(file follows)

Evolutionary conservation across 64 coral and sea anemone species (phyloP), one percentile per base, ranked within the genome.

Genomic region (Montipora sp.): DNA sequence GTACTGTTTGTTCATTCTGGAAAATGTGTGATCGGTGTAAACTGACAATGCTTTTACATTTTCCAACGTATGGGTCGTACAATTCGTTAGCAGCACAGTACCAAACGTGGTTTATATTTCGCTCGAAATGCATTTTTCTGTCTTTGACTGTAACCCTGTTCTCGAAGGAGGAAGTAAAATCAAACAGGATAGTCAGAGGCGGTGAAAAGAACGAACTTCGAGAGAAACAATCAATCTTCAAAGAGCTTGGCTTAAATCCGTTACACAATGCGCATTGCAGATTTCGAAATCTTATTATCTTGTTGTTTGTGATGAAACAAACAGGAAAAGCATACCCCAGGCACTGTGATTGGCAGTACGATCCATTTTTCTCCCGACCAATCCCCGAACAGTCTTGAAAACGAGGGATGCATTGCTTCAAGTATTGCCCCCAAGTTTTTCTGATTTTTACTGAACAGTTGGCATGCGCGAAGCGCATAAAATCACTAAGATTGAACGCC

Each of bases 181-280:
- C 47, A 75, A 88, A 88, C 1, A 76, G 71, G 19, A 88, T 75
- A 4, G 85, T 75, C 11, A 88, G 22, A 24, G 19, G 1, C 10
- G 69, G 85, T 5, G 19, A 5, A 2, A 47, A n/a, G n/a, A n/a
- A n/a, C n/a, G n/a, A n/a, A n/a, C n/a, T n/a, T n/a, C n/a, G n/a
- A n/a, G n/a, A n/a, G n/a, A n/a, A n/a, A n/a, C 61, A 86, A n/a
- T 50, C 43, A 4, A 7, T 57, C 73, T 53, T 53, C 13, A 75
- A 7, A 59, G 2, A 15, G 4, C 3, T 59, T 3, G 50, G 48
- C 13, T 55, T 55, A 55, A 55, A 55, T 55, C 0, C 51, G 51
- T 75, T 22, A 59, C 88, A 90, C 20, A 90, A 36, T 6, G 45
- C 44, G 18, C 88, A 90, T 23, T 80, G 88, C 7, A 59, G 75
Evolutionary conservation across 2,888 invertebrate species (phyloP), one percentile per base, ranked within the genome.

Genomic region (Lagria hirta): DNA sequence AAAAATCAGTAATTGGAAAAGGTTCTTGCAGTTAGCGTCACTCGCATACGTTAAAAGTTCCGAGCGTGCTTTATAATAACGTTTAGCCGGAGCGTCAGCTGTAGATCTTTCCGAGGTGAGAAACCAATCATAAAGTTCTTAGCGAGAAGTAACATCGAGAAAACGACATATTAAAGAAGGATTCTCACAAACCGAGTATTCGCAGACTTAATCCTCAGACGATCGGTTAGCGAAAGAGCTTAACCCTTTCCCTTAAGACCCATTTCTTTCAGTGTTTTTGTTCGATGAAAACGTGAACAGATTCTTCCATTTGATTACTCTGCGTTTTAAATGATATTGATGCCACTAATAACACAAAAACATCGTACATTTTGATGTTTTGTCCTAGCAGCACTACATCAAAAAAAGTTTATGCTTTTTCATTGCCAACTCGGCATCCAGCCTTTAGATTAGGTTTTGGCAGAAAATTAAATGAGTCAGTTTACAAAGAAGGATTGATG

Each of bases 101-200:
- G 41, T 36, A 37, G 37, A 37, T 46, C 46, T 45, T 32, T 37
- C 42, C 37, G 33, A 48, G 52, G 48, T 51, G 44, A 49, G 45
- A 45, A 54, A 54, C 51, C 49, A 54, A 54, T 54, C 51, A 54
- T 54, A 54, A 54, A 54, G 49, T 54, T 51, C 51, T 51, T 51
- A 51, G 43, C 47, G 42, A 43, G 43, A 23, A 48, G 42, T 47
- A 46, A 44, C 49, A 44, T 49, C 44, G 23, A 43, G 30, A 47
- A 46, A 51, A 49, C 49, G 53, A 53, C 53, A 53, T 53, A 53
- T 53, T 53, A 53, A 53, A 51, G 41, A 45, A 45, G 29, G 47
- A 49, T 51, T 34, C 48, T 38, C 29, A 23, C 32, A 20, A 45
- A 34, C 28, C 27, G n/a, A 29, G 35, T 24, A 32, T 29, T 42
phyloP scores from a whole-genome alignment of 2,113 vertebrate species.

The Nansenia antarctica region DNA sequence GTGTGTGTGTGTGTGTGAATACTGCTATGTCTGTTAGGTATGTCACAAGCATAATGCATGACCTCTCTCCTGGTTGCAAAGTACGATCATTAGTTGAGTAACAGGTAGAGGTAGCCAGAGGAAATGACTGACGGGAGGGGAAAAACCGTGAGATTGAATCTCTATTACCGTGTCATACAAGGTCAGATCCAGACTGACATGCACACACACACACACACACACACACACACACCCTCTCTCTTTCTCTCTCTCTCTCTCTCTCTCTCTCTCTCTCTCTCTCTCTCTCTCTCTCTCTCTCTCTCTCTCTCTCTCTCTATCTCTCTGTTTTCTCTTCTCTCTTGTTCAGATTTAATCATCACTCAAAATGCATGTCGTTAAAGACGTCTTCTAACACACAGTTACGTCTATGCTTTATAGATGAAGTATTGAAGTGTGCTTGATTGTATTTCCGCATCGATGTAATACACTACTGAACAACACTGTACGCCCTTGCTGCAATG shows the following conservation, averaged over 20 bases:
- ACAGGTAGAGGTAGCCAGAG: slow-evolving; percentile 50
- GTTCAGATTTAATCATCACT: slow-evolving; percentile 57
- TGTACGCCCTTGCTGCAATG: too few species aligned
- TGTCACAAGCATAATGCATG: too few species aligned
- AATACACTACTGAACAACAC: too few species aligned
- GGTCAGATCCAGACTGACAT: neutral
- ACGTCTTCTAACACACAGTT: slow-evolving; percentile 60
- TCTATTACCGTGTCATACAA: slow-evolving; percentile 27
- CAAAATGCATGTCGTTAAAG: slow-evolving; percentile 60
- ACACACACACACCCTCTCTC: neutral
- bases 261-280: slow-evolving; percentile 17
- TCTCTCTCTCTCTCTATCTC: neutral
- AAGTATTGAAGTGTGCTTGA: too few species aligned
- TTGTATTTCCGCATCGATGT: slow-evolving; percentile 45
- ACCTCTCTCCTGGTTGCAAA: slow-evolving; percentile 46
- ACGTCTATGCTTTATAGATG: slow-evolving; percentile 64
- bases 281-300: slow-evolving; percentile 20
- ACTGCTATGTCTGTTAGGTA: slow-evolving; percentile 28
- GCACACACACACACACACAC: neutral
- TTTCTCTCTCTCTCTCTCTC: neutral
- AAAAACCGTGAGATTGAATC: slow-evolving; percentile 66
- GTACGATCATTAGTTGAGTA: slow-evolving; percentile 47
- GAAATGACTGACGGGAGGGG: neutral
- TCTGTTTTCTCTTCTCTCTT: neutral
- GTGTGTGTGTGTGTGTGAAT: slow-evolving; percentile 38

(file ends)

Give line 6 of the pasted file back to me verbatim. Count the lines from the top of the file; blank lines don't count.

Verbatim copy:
- G 69, G 85, T 5, G 19, A 5, A 2, A 47, A n/a, G n/a, A n/a